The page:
Weather forecasters are finally predicting there could be an end in sight to Britain's Arctic conditions, with a 'heatwave' expected to hit in May.
Vantage Weather Solutions says May should witness a change in fortunes as "conditions finally warm up, most noticeably in southern and eastern regions".
The website's experts say temperatures could climb to 25C across some parts of the UK, including southern England and Wales, and suggest the chances are that it will "be warmer than usual in south east England", during May.
Their long-range weather forecast reads: "May will finally herald the arrival of some spring warmth for the UK. Pressure will remain highest across Europe, and often affect southern regions, so this will have a positive influence on conditions for all regions except the north and north-west.
"In the best spells of dry and sunny weather, most likely across southern England and Wales, the mercury will reach the 20-25C.
"Overall the month will be close to average for temperatures, though chances are high for it to be warmer than usual in south-east England; rainfall may approach normal values across the north and west, but it will be drier than usual elsewhere."
"This would leave the rest of the month with nearer average temperatures, albeit still with a risk of overnight frost."
Leon Brown, meteorologist at the Weather Channel, said the word "heatwave" might be a little hopeful, but that May temperatures will be higher.
He told Aol Travel: "20C wouldn't be classified as a heatwave in May, and is very common. The record for May stands at 32.8C. If temperatures reach the mid-20s for a few days we may describe it as a heatwave.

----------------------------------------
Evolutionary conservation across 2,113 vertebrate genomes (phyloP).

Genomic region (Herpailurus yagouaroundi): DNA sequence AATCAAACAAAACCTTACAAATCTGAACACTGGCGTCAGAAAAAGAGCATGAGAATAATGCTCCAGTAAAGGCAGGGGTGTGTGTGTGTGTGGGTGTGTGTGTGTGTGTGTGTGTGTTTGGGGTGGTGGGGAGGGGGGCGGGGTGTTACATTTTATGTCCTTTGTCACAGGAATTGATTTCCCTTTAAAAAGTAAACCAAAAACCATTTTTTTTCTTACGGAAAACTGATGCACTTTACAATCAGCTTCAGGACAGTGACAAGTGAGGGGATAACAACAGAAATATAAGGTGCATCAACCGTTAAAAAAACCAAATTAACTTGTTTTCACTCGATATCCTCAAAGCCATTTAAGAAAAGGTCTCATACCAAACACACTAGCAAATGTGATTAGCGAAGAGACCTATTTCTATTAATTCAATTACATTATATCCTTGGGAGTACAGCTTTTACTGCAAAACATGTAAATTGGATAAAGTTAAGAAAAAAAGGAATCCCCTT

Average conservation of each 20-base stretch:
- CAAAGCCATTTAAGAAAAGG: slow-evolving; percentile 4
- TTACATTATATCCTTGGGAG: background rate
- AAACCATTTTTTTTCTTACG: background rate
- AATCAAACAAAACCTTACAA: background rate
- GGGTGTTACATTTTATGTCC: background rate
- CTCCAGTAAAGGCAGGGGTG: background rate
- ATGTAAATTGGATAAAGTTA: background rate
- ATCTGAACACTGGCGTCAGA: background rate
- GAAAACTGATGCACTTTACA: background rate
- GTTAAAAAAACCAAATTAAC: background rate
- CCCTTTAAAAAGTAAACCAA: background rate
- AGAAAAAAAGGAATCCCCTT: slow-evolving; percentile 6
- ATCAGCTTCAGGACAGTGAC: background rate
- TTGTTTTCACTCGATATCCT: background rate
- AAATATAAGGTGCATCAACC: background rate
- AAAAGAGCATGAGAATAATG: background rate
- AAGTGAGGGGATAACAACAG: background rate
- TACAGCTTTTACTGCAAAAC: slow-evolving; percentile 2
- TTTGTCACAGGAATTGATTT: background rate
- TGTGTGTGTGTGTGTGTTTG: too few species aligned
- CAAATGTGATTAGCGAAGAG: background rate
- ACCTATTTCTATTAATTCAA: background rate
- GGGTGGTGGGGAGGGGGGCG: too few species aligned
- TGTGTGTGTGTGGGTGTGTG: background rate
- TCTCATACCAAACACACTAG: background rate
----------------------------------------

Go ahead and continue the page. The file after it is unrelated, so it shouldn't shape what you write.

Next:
"We can look forward to a few days of T-shirt weather in May with temperatures in the low 20s, but sea breezes around coasts will keep temperatures a lot lower since sea temperatures are below average and will take a while to recover as we go through the spring.
"We are expecting a transition from the cold blocking high pressure over northern Europe and easterly winds to a less cold and a little nearer average pattern for the second half of April, which hopefully will last to early May.
"However, at the moment the likely pattern change is to a cooler and wetter summer again in response to the rapidly melting sea ice over the Arctic during May.
"This pushes the jet stream southwards over the Atlantic and seems to favour a cool blocking pattern with a persistent trough over the NE Atlantic, as we saw last year and to a large extent in the previous three summers, too.
"If this kicks in quickly then we may be lucky to see much dry weather and warmth in May, but if it is slower to build then we could have some warmer and drier weather.
"So, yes, some warmth and above average temperatures in May but may only last a few days."
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Want to know where to make the most of the sun when it comes? Check out Britain's best beaches, below.